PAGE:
- Chicago-based AveXis, Inc. plans to use a single-arm design for a pivotal study of its spinal muscular atrophy (SMA) drug, the gene therapy company said November 1.
- The study, which will enroll about 20 patients, won't test AVXS-101 against a placebo. Instead, results will be compared to historical progression of this severe neuromuscular disease.
- AveXis announced the new trial plans following what it characterized as a "positive" Type B meeting with the Food and Drug Administration in September. AveXis' drug, which targets patients with type 1 SMA, could compete with Biogen's nusinersen.
AveXis President and CEO Sean Nolan said the pivotal study is slated to begin in the first half of 2017. A Phase 1 trial of AVXS-101 is ongoing and the company plans to run the single-arm pivotal trial in parallel.
"We believe the Type B meeting had a positive tone, with FDA offering a number of constructive suggestions which we believe will better enable implementation of a pivotal study design that is most appropriate for the patients suffering from this devastating disease," Nolan said.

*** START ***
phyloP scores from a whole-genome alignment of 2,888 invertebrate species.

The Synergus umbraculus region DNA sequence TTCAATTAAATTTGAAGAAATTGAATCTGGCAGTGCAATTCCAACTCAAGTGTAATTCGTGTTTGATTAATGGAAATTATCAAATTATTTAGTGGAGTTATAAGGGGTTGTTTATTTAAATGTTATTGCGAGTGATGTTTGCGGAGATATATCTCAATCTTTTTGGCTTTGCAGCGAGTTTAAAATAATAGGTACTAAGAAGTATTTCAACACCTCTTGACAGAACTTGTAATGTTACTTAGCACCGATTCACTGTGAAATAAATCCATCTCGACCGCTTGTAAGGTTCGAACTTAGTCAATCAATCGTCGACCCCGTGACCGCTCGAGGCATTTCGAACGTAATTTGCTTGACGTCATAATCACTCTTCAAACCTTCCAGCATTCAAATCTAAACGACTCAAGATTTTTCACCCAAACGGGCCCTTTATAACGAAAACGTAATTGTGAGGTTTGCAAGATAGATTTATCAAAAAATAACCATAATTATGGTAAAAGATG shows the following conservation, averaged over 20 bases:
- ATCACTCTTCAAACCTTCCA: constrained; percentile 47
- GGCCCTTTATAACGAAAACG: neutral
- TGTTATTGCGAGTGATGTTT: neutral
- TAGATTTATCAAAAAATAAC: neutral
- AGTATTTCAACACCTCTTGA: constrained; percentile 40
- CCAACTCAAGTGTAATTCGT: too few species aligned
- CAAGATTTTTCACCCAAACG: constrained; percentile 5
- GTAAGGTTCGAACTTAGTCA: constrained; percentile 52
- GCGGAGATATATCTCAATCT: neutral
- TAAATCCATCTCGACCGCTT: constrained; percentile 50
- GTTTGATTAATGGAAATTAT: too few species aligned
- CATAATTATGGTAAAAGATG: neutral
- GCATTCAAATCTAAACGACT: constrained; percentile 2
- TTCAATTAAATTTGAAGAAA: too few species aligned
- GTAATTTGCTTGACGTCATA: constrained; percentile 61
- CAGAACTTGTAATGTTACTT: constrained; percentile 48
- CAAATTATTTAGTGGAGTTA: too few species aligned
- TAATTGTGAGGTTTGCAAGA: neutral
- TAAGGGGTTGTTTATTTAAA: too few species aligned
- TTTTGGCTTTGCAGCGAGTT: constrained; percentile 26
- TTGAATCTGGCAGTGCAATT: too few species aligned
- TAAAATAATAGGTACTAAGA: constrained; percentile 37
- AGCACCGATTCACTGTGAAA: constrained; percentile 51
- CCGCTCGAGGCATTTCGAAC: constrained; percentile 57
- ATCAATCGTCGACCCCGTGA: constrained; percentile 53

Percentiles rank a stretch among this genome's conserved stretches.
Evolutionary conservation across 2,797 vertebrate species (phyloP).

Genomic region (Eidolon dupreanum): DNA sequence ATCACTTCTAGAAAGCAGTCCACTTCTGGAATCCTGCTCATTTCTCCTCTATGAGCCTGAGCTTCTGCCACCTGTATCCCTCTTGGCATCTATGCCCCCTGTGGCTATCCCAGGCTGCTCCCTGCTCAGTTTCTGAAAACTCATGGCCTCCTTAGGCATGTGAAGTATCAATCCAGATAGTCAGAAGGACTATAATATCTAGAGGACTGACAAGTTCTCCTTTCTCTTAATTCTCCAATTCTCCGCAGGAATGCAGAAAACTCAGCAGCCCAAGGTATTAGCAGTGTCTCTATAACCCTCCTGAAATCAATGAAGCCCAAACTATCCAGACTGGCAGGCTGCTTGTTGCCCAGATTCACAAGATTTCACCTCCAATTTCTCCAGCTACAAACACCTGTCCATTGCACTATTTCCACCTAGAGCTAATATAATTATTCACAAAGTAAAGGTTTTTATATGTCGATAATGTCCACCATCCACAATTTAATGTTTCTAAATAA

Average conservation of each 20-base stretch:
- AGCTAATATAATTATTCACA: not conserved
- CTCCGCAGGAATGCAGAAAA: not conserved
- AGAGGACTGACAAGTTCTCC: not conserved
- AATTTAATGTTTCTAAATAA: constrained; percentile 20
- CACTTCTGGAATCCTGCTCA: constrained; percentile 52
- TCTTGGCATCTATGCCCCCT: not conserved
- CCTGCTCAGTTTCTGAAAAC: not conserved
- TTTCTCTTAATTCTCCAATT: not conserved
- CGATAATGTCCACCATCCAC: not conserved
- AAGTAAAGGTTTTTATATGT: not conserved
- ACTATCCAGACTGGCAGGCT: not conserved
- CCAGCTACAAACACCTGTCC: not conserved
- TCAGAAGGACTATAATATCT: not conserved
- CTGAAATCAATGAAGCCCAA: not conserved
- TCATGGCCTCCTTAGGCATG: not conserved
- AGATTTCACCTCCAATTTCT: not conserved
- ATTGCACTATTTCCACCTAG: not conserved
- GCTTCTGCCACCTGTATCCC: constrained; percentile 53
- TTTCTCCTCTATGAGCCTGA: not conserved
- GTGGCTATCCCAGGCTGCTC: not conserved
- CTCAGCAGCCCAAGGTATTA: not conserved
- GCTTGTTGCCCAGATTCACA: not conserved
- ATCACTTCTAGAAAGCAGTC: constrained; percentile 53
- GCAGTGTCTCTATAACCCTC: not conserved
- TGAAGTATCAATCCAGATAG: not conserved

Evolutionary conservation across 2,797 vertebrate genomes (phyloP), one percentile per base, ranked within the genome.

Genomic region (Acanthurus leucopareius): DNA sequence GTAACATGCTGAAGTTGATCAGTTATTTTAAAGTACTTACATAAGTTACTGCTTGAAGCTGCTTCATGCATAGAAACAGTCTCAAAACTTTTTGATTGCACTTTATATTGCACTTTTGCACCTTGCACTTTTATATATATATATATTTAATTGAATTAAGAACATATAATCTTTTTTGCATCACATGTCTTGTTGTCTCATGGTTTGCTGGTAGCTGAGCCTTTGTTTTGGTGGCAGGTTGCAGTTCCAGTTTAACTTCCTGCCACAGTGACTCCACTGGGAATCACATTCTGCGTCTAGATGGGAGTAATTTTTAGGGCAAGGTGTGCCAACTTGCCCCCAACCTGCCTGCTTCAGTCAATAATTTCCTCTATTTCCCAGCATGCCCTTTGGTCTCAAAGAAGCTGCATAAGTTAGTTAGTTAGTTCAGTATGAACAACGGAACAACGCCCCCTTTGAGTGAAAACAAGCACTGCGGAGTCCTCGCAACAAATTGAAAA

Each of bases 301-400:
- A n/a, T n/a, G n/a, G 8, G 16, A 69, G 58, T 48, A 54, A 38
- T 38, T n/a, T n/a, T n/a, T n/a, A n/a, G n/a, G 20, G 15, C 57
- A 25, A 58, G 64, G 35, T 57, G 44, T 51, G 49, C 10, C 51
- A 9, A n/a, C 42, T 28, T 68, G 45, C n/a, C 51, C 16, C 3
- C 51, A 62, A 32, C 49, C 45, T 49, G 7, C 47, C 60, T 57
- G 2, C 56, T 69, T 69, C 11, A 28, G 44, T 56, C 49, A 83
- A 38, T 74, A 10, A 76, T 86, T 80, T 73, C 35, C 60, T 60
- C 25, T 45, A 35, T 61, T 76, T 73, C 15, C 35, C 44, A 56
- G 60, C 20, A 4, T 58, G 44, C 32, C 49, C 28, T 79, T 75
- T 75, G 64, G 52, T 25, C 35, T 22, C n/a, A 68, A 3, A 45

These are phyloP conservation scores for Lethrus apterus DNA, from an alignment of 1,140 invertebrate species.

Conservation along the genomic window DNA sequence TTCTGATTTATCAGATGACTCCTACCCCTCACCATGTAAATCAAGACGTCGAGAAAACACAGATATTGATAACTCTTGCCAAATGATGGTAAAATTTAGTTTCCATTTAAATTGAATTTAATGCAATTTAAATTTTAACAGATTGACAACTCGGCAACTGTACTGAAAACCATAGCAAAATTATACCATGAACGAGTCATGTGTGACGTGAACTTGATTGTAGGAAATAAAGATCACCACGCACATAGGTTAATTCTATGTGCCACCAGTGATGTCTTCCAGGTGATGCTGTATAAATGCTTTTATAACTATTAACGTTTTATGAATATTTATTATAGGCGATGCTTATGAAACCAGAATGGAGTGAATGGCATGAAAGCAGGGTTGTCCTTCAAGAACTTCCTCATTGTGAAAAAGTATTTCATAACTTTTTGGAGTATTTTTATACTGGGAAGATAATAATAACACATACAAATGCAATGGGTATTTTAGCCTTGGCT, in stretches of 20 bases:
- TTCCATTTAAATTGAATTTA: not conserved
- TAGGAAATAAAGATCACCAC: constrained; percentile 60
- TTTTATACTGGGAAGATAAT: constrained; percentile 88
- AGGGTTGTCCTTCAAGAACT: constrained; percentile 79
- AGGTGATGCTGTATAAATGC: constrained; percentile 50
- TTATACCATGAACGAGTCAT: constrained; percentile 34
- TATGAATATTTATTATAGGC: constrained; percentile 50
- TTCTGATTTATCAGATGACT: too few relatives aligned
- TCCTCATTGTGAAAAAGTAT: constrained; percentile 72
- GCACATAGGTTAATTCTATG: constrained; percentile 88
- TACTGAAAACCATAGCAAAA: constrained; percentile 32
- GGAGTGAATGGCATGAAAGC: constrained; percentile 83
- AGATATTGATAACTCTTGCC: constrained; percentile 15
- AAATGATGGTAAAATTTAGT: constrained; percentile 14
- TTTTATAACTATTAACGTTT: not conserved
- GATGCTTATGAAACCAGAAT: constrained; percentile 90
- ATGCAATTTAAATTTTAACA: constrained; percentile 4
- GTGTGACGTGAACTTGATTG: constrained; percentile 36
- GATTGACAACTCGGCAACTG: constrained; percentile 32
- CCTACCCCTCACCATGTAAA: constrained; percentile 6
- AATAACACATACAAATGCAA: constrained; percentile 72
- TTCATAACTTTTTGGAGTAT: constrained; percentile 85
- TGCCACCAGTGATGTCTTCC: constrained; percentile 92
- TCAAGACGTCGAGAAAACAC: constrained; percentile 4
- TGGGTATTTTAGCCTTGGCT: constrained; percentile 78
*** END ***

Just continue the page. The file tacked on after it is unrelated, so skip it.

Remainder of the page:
The FDA suggested AveXis design the study with co-primary endpoints to assess developmental achievements as well as survival. Regulators also recommended AveXis request an end-of-Phase 1 meeting following conclusion of that study.
Shares in AveXis climbed 22% on the news in Wednesday trading.
Avexis' positive FDA feedback might help it close the gap between AVXS-101 and Biogen's more advanced nusinersen in Type 1 SMA, analysts at Jefferies said. Biogen recently indicated the FDA had accepted its new drug application for nusinersen for priority review based on interim data from a Phase 3 study and other open-label data.
Biogen's "first mover advantage" could limit uptake of AVXS-101, Jefferies analysts said, noting nusinersen is also being evaluated for Type 2/3 SMA — a potentially significant market opportunity.
As a one-time gene therapy for SMA, AVXS-101 could offer a more convenient dosing regimen for type 1 SMA patients however.
“We would not rule out the possibility the therapies could be used in the same patients, though pricing could be an issue. We currently model a 2017 nusinersen launch with probability-adjusted revenues potentially reaching $1.5B by 2025,” the analysts stated.